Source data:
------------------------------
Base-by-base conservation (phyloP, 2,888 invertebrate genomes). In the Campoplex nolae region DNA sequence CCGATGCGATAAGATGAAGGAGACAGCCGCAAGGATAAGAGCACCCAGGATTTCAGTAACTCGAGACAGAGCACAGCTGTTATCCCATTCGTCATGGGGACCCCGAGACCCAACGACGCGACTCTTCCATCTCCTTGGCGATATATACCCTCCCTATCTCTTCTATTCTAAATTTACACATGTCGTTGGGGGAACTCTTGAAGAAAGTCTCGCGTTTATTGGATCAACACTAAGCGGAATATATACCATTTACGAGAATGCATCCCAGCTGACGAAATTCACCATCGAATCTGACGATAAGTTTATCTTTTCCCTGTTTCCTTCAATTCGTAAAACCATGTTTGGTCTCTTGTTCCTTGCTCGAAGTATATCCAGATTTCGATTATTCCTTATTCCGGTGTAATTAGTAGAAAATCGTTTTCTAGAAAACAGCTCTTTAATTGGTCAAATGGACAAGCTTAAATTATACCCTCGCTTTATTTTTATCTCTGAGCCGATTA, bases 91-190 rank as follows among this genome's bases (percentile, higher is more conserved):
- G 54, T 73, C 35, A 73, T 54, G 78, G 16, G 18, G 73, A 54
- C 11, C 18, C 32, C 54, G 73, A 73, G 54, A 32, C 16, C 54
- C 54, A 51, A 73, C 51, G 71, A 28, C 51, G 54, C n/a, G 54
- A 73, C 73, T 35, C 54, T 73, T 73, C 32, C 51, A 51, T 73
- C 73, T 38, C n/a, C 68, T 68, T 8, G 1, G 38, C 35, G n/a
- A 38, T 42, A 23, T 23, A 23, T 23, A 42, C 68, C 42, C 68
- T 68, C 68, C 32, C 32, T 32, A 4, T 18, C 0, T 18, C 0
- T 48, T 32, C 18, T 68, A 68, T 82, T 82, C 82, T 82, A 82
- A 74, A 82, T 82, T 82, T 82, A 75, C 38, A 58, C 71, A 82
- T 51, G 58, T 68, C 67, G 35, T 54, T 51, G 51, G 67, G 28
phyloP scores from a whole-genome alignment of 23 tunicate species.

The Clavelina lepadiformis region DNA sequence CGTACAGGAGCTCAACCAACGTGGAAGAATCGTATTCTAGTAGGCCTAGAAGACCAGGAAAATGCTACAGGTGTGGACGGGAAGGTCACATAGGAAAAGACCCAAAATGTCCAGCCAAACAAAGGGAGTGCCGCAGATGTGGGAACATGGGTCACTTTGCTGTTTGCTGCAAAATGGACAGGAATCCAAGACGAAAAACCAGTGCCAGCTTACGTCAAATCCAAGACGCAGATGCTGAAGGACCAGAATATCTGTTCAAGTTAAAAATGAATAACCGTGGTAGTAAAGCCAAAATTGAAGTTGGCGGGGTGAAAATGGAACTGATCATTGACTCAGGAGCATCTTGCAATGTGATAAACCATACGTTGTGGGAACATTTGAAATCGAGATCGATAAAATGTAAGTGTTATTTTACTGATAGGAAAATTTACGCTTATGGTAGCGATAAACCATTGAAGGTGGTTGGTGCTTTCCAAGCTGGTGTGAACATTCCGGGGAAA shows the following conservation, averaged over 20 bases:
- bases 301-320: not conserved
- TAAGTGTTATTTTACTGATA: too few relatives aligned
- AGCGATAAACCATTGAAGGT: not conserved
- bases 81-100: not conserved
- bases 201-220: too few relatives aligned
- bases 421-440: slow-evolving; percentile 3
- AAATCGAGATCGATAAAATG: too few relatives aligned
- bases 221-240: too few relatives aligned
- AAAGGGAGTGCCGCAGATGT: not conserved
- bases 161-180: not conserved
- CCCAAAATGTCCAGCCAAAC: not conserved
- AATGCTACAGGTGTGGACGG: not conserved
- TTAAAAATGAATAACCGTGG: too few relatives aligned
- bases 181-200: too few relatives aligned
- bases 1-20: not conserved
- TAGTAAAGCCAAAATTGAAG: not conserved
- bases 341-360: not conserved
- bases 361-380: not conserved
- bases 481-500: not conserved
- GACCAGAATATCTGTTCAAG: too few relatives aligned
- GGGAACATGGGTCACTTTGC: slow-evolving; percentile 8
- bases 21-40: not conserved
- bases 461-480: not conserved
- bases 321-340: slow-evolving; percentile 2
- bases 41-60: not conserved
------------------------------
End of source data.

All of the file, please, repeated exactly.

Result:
Base-by-base conservation (phyloP, 2,888 invertebrate genomes). In the Campoplex nolae region DNA sequence CCGATGCGATAAGATGAAGGAGACAGCCGCAAGGATAAGAGCACCCAGGATTTCAGTAACTCGAGACAGAGCACAGCTGTTATCCCATTCGTCATGGGGACCCCGAGACCCAACGACGCGACTCTTCCATCTCCTTGGCGATATATACCCTCCCTATCTCTTCTATTCTAAATTTACACATGTCGTTGGGGGAACTCTTGAAGAAAGTCTCGCGTTTATTGGATCAACACTAAGCGGAATATATACCATTTACGAGAATGCATCCCAGCTGACGAAATTCACCATCGAATCTGACGATAAGTTTATCTTTTCCCTGTTTCCTTCAATTCGTAAAACCATGTTTGGTCTCTTGTTCCTTGCTCGAAGTATATCCAGATTTCGATTATTCCTTATTCCGGTGTAATTAGTAGAAAATCGTTTTCTAGAAAACAGCTCTTTAATTGGTCAAATGGACAAGCTTAAATTATACCCTCGCTTTATTTTTATCTCTGAGCCGATTA, bases 91-190 rank as follows among this genome's bases (percentile, higher is more conserved):
- G 54, T 73, C 35, A 73, T 54, G 78, G 16, G 18, G 73, A 54
- C 11, C 18, C 32, C 54, G 73, A 73, G 54, A 32, C 16, C 54
- C 54, A 51, A 73, C 51, G 71, A 28, C 51, G 54, C n/a, G 54
- A 73, C 73, T 35, C 54, T 73, T 73, C 32, C 51, A 51, T 73
- C 73, T 38, C n/a, C 68, T 68, T 8, G 1, G 38, C 35, G n/a
- A 38, T 42, A 23, T 23, A 23, T 23, A 42, C 68, C 42, C 68
- T 68, C 68, C 32, C 32, T 32, A 4, T 18, C 0, T 18, C 0
- T 48, T 32, C 18, T 68, A 68, T 82, T 82, C 82, T 82, A 82
- A 74, A 82, T 82, T 82, T 82, A 75, C 38, A 58, C 71, A 82
- T 51, G 58, T 68, C 67, G 35, T 54, T 51, G 51, G 67, G 28
phyloP scores from a whole-genome alignment of 23 tunicate species.

The Clavelina lepadiformis region DNA sequence CGTACAGGAGCTCAACCAACGTGGAAGAATCGTATTCTAGTAGGCCTAGAAGACCAGGAAAATGCTACAGGTGTGGACGGGAAGGTCACATAGGAAAAGACCCAAAATGTCCAGCCAAACAAAGGGAGTGCCGCAGATGTGGGAACATGGGTCACTTTGCTGTTTGCTGCAAAATGGACAGGAATCCAAGACGAAAAACCAGTGCCAGCTTACGTCAAATCCAAGACGCAGATGCTGAAGGACCAGAATATCTGTTCAAGTTAAAAATGAATAACCGTGGTAGTAAAGCCAAAATTGAAGTTGGCGGGGTGAAAATGGAACTGATCATTGACTCAGGAGCATCTTGCAATGTGATAAACCATACGTTGTGGGAACATTTGAAATCGAGATCGATAAAATGTAAGTGTTATTTTACTGATAGGAAAATTTACGCTTATGGTAGCGATAAACCATTGAAGGTGGTTGGTGCTTTCCAAGCTGGTGTGAACATTCCGGGGAAA shows the following conservation, averaged over 20 bases:
- bases 301-320: not conserved
- TAAGTGTTATTTTACTGATA: too few relatives aligned
- AGCGATAAACCATTGAAGGT: not conserved
- bases 81-100: not conserved
- bases 201-220: too few relatives aligned
- bases 421-440: slow-evolving; percentile 3
- AAATCGAGATCGATAAAATG: too few relatives aligned
- bases 221-240: too few relatives aligned
- AAAGGGAGTGCCGCAGATGT: not conserved
- bases 161-180: not conserved
- CCCAAAATGTCCAGCCAAAC: not conserved
- AATGCTACAGGTGTGGACGG: not conserved
- TTAAAAATGAATAACCGTGG: too few relatives aligned
- bases 181-200: too few relatives aligned
- bases 1-20: not conserved
- TAGTAAAGCCAAAATTGAAG: not conserved
- bases 341-360: not conserved
- bases 361-380: not conserved
- bases 481-500: not conserved
- GACCAGAATATCTGTTCAAG: too few relatives aligned
- GGGAACATGGGTCACTTTGC: slow-evolving; percentile 8
- bases 21-40: not conserved
- bases 461-480: not conserved
- bases 321-340: slow-evolving; percentile 2
- bases 41-60: not conserved